5 really annoying things unsigned artists shouldn’t do
As you’re serious about this music thing, about making it as a recording artist, here at Spinnup we want to help. It’s not easy being a successful musician and so the last thing we want to see you disadvantaged by easily avoidable mistake.
Through the team here at Spinnup, our amazing scouts and our friends at Universal Music we’ve seen and been on the receiving end of a lot of things done by unsigned artists that not only don’t work but can actually set you back. So we strongly advise against any of the following…
1. Make it really hard to find you and make contact
You’d be surprised how often this is overlooked. As an unsigned artist your number one priority is to make sure people can find you – whether that’s fans and potential fans, promoters, managers, labels, whoever. If you are getting yourself and your music out there, for example through Spinnup, then it’s crucial that if you do catch someone’s interest they know how to get hold of you. Make sure contact details – e-mail, mobile, whatever, are on everything, easy to find and guarantee a private way of reaching you.
2. Don’t make any music easily available for people to hear for free
Music is obviously an audio medium – it’s something first and foremost you hear. So it’s imperative that you make it really really easy, and free, for people who are interested in you can actually hear what you and your music sounds like. Spotify, YouTube, SoundCloud, it’s up to you. You don’t have to post loads, and we don’t actually think you should, but there has to be something, a least a few tracks to show what you’re capable of, and only one click away from all your main online profiles.
3. Like this? Then you’ll love me!
Some people think that by trying to hijack another artists’ fans and social media by claiming to be similar and posting a link to their music they will gain fans. They won’t. They’re just being really annoying.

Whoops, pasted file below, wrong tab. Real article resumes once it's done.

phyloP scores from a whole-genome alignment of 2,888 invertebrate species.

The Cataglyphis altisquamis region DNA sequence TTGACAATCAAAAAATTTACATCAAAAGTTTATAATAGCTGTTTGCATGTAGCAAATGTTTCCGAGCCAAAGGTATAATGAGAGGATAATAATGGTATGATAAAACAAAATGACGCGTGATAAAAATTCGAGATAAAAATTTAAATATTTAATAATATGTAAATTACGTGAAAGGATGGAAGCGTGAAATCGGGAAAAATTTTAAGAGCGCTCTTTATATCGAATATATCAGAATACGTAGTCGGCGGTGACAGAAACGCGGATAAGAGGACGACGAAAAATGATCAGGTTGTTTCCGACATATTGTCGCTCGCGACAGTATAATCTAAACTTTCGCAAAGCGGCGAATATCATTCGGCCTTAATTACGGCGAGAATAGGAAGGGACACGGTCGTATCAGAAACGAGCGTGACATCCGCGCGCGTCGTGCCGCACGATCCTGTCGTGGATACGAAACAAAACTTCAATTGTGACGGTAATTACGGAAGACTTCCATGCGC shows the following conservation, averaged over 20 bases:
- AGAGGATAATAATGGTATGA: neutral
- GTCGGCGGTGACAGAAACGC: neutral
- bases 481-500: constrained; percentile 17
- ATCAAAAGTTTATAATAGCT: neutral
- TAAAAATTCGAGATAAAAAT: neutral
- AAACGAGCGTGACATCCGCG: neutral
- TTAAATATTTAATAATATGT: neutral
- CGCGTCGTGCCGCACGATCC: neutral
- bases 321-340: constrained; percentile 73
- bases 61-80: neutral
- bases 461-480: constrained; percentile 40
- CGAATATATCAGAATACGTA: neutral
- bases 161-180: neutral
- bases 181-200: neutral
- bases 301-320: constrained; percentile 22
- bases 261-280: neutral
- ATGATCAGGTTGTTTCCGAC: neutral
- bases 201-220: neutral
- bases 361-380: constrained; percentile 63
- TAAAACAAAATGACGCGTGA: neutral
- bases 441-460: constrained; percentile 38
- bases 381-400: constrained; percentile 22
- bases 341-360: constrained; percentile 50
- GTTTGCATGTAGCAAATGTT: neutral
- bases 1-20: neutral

4. Send pleading or aggressive ‘Follow me’ Tweets
Similarly people choose to follow a Twitter feed because something about that person interests them and appeals. There could be shared interests, common areas of communication, all sorts of reasons for the follow. What there won’t have been is a tweet from someone completely unknown to the recipient begging, or worse, angrily demanding or threatening, a follow. You wouldn’t follow someone who popped up out of the blue like that. Neither will anyone else.
Yes getting people to pay attention to you and to take an interest can be a long road indeed. Taking the spam lane may feel like you’ve hit the accelerator because you are doing something. And you never know right? Someone might pick up you who wouldn’t otherwise. Got to be worth a try hasn’t it? Well, no, it’s not. Nobody you want to reach responds to spam. You may not have suddenly joined the ranks of the professional spam merchants, whoever they are, but if you’re sending off countless generic e-mails to people who’ve never heard of you, then sadly you have become just another spammer. And that’s not who you are – you’re a musician. So stick to music, not spam.
Steer clear of that despicable time and we’re sure you’ll be signed in no time. So you’ll need to read this Record Deals – Decoded.